OR

Sarah inherits Brad’s house. She has the home appraised, and it’s found to be worth $600 thousand. Sarah then sells the house 2 months later for $550 thousand. Sarah then claims a capital loss of  $50 thousand ($550 thousand- $600 thousand). Sarah is not married and therefore deducts $1.5 thousand from her income taxes.

Here’s a Capital Gains Calculator to make things a little easier for you.

Selling Your House

If you’re thinking of selling your inherited house, call Easy Outs Homes to receive a fair cash offer in minutes! And once we make a deal, we’ll also provide you with a free probate attorney to help you through the entire probate process. Call us today to find out more information!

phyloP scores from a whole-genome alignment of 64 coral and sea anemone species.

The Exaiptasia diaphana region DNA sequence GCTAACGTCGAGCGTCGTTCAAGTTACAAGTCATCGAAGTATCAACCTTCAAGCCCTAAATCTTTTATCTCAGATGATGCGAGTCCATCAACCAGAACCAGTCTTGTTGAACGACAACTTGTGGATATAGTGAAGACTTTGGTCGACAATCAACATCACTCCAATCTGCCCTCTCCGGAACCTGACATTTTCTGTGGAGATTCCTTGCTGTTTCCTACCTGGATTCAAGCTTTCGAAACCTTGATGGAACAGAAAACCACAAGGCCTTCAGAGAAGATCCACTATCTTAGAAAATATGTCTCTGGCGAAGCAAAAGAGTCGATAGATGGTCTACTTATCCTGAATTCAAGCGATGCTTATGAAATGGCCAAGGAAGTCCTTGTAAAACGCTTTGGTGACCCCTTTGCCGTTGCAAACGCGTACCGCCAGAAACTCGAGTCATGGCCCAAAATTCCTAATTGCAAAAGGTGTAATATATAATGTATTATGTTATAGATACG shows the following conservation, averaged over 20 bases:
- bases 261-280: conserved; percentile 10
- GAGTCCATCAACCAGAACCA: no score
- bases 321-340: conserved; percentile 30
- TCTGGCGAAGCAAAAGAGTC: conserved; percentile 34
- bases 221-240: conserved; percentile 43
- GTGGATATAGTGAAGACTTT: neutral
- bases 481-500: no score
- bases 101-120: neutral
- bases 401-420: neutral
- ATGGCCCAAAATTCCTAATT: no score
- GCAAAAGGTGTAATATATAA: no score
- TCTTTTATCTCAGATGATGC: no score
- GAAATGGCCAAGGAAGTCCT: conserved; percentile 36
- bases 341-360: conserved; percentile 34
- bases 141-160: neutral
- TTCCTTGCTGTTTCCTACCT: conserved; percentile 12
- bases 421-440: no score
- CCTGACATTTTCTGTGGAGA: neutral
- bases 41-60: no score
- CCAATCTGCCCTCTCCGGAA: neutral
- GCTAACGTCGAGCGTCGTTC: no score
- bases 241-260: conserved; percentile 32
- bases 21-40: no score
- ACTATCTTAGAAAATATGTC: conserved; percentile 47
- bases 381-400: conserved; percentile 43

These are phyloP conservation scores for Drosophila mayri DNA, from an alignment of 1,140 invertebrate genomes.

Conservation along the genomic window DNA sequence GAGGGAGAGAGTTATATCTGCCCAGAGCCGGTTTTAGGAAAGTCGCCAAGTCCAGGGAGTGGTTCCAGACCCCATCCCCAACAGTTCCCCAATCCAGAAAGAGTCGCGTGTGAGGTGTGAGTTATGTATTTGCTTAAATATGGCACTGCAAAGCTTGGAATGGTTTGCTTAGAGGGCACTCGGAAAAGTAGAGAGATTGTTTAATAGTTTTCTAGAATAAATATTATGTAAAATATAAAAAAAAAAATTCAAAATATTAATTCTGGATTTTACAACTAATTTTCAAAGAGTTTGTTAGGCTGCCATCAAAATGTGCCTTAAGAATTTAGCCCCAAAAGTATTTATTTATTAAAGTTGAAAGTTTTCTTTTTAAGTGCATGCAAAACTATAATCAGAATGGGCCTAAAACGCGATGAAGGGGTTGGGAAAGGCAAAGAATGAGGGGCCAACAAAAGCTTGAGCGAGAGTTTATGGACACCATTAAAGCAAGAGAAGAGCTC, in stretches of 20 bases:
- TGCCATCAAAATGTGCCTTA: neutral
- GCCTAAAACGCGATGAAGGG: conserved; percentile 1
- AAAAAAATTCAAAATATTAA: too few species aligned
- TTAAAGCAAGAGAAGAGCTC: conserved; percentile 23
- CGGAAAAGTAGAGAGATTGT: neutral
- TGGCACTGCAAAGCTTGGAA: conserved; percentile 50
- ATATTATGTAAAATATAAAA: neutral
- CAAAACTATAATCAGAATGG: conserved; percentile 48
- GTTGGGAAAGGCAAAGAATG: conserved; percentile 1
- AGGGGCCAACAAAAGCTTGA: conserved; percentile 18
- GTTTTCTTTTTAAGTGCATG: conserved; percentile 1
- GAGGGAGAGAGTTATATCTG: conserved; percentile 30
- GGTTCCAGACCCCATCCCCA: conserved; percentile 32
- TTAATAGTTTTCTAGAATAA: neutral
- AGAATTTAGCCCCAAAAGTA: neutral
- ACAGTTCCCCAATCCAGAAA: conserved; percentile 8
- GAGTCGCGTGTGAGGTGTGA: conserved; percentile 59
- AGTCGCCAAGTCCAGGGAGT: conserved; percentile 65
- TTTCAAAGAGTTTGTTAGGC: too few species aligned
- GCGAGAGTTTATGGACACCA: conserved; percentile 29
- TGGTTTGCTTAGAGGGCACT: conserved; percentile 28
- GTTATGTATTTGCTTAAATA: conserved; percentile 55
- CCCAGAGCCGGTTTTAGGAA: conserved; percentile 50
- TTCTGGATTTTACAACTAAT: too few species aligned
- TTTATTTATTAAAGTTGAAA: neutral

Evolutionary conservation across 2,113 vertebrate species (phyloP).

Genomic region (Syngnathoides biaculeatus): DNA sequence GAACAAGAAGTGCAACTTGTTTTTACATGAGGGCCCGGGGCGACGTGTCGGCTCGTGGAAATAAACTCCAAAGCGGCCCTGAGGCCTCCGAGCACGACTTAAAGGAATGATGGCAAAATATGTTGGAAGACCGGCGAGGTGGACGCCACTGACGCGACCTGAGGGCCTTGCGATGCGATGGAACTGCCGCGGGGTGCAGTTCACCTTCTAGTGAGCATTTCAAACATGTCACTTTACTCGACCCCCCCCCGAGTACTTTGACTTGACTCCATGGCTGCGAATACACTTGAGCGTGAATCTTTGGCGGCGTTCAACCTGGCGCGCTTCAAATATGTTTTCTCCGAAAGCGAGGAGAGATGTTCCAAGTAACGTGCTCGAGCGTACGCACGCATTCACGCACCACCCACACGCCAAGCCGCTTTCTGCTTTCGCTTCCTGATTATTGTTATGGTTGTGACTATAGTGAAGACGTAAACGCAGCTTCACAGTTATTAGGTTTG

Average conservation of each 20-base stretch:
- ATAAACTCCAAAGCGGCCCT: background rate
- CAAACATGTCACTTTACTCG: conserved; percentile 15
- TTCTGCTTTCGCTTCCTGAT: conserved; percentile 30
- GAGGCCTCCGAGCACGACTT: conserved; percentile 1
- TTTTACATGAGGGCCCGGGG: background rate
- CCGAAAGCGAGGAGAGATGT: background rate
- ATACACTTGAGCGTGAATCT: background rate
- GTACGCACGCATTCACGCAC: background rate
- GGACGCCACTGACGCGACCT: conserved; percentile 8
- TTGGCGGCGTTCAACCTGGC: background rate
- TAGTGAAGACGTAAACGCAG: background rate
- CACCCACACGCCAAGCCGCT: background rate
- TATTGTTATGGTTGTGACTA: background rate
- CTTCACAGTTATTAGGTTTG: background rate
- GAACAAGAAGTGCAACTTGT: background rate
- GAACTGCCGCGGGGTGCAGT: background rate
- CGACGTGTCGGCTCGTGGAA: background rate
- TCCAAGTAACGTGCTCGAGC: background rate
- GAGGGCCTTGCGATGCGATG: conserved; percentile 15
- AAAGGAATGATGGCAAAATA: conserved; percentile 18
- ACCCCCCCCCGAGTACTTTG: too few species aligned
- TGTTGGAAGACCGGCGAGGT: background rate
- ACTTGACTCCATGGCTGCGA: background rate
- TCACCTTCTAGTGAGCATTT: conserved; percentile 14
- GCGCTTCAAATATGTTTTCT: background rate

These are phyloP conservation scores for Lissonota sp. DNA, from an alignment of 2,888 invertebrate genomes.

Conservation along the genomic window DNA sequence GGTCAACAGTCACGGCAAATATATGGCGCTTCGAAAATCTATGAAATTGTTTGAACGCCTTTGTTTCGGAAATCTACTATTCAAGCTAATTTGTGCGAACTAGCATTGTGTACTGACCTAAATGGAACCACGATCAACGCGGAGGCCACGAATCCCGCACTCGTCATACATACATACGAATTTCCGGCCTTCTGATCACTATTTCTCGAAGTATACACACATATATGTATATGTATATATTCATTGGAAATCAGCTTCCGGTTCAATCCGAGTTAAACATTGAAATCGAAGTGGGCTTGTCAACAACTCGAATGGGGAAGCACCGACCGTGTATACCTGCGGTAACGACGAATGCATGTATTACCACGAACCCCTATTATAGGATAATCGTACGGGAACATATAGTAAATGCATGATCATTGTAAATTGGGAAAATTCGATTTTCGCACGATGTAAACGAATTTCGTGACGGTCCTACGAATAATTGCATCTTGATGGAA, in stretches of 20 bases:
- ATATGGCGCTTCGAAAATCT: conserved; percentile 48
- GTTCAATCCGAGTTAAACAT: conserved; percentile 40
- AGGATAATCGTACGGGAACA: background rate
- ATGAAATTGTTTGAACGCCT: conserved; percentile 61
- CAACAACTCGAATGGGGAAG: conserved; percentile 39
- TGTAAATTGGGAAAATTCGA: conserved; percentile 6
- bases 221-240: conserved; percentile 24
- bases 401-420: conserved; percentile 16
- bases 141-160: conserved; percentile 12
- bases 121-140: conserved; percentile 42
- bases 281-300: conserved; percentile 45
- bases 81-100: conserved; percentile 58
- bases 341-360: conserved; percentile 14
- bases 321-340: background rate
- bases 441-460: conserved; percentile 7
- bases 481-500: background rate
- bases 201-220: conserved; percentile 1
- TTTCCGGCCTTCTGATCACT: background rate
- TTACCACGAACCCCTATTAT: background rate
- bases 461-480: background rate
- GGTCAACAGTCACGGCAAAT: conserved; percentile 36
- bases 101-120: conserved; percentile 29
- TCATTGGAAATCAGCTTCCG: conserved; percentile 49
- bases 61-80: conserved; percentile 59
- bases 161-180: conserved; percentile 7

The inheritance tax is imposed on the clear value of property that passes from a decedent to some beneficiaries. The tax is levied on property that passes under a will, the intestate laws of succession, and property that passes under a trust, deed, joint ownership, or otherwise. The tax is collected by the Register of Wills located in the county where the decedent either lived or owned property.

The Maryland estate tax is a state tax imposed on the transfer of property in a decedent's estate. Payment of the Maryland estate tax is due nine (9) months after the decedent's date of death.